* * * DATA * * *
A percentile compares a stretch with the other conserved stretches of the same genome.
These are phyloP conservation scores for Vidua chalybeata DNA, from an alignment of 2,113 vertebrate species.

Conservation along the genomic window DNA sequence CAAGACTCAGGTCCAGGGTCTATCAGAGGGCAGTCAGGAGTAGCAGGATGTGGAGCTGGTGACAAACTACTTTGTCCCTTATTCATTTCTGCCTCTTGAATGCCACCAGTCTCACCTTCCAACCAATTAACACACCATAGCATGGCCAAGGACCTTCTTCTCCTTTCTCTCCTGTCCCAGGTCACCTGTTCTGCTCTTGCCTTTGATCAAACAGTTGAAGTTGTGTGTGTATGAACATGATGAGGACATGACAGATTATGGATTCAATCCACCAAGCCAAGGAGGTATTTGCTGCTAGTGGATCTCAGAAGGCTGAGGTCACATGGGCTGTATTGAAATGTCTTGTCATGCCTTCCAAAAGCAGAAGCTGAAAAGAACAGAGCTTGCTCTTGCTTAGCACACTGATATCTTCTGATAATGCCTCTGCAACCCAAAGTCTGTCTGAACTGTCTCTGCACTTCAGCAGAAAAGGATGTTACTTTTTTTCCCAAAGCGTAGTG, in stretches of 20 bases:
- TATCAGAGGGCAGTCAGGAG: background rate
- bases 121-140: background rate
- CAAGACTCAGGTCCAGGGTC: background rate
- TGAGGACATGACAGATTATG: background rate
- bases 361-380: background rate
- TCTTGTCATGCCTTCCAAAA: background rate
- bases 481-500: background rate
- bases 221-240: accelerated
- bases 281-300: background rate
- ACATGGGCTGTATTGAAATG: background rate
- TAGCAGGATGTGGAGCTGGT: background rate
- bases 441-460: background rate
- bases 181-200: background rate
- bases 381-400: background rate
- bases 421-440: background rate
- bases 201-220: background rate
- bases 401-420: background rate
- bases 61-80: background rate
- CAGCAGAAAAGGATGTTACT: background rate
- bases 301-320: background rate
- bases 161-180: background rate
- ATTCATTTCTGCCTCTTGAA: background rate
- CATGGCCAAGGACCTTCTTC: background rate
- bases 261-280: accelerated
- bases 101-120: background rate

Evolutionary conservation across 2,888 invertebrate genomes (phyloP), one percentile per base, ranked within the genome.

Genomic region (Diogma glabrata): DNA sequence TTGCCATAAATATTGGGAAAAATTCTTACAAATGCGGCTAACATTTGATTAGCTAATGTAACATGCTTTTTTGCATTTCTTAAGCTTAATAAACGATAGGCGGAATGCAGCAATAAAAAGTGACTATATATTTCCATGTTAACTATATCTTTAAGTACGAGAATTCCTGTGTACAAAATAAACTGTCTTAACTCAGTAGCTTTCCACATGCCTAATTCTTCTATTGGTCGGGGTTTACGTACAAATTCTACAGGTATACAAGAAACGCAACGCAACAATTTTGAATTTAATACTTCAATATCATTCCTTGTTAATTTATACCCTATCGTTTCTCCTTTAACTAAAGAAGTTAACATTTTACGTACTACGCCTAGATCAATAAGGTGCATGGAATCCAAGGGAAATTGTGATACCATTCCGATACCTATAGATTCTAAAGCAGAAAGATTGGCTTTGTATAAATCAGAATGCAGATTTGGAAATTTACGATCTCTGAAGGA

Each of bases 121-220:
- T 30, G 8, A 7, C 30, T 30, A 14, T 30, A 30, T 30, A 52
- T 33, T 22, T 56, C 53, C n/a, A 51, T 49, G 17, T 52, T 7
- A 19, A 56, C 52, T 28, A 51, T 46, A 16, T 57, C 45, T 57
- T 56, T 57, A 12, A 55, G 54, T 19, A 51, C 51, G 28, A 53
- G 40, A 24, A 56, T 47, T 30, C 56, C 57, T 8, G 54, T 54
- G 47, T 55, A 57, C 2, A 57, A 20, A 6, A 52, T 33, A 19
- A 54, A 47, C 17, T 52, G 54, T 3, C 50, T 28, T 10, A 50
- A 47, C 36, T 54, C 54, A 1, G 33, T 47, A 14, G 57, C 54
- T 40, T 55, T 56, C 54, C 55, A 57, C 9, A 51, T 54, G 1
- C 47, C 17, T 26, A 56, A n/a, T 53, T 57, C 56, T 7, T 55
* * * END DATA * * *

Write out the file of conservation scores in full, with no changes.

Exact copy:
A percentile compares a stretch with the other conserved stretches of the same genome.
These are phyloP conservation scores for Vidua chalybeata DNA, from an alignment of 2,113 vertebrate species.

Conservation along the genomic window DNA sequence CAAGACTCAGGTCCAGGGTCTATCAGAGGGCAGTCAGGAGTAGCAGGATGTGGAGCTGGTGACAAACTACTTTGTCCCTTATTCATTTCTGCCTCTTGAATGCCACCAGTCTCACCTTCCAACCAATTAACACACCATAGCATGGCCAAGGACCTTCTTCTCCTTTCTCTCCTGTCCCAGGTCACCTGTTCTGCTCTTGCCTTTGATCAAACAGTTGAAGTTGTGTGTGTATGAACATGATGAGGACATGACAGATTATGGATTCAATCCACCAAGCCAAGGAGGTATTTGCTGCTAGTGGATCTCAGAAGGCTGAGGTCACATGGGCTGTATTGAAATGTCTTGTCATGCCTTCCAAAAGCAGAAGCTGAAAAGAACAGAGCTTGCTCTTGCTTAGCACACTGATATCTTCTGATAATGCCTCTGCAACCCAAAGTCTGTCTGAACTGTCTCTGCACTTCAGCAGAAAAGGATGTTACTTTTTTTCCCAAAGCGTAGTG, in stretches of 20 bases:
- TATCAGAGGGCAGTCAGGAG: background rate
- bases 121-140: background rate
- CAAGACTCAGGTCCAGGGTC: background rate
- TGAGGACATGACAGATTATG: background rate
- bases 361-380: background rate
- TCTTGTCATGCCTTCCAAAA: background rate
- bases 481-500: background rate
- bases 221-240: accelerated
- bases 281-300: background rate
- ACATGGGCTGTATTGAAATG: background rate
- TAGCAGGATGTGGAGCTGGT: background rate
- bases 441-460: background rate
- bases 181-200: background rate
- bases 381-400: background rate
- bases 421-440: background rate
- bases 201-220: background rate
- bases 401-420: background rate
- bases 61-80: background rate
- CAGCAGAAAAGGATGTTACT: background rate
- bases 301-320: background rate
- bases 161-180: background rate
- ATTCATTTCTGCCTCTTGAA: background rate
- CATGGCCAAGGACCTTCTTC: background rate
- bases 261-280: accelerated
- bases 101-120: background rate

Evolutionary conservation across 2,888 invertebrate genomes (phyloP), one percentile per base, ranked within the genome.

Genomic region (Diogma glabrata): DNA sequence TTGCCATAAATATTGGGAAAAATTCTTACAAATGCGGCTAACATTTGATTAGCTAATGTAACATGCTTTTTTGCATTTCTTAAGCTTAATAAACGATAGGCGGAATGCAGCAATAAAAAGTGACTATATATTTCCATGTTAACTATATCTTTAAGTACGAGAATTCCTGTGTACAAAATAAACTGTCTTAACTCAGTAGCTTTCCACATGCCTAATTCTTCTATTGGTCGGGGTTTACGTACAAATTCTACAGGTATACAAGAAACGCAACGCAACAATTTTGAATTTAATACTTCAATATCATTCCTTGTTAATTTATACCCTATCGTTTCTCCTTTAACTAAAGAAGTTAACATTTTACGTACTACGCCTAGATCAATAAGGTGCATGGAATCCAAGGGAAATTGTGATACCATTCCGATACCTATAGATTCTAAAGCAGAAAGATTGGCTTTGTATAAATCAGAATGCAGATTTGGAAATTTACGATCTCTGAAGGA

Each of bases 121-220:
- T 30, G 8, A 7, C 30, T 30, A 14, T 30, A 30, T 30, A 52
- T 33, T 22, T 56, C 53, C n/a, A 51, T 49, G 17, T 52, T 7
- A 19, A 56, C 52, T 28, A 51, T 46, A 16, T 57, C 45, T 57
- T 56, T 57, A 12, A 55, G 54, T 19, A 51, C 51, G 28, A 53
- G 40, A 24, A 56, T 47, T 30, C 56, C 57, T 8, G 54, T 54
- G 47, T 55, A 57, C 2, A 57, A 20, A 6, A 52, T 33, A 19
- A 54, A 47, C 17, T 52, G 54, T 3, C 50, T 28, T 10, A 50
- A 47, C 36, T 54, C 54, A 1, G 33, T 47, A 14, G 57, C 54
- T 40, T 55, T 56, C 54, C 55, A 57, C 9, A 51, T 54, G 1
- C 47, C 17, T 26, A 56, A n/a, T 53, T 57, C 56, T 7, T 55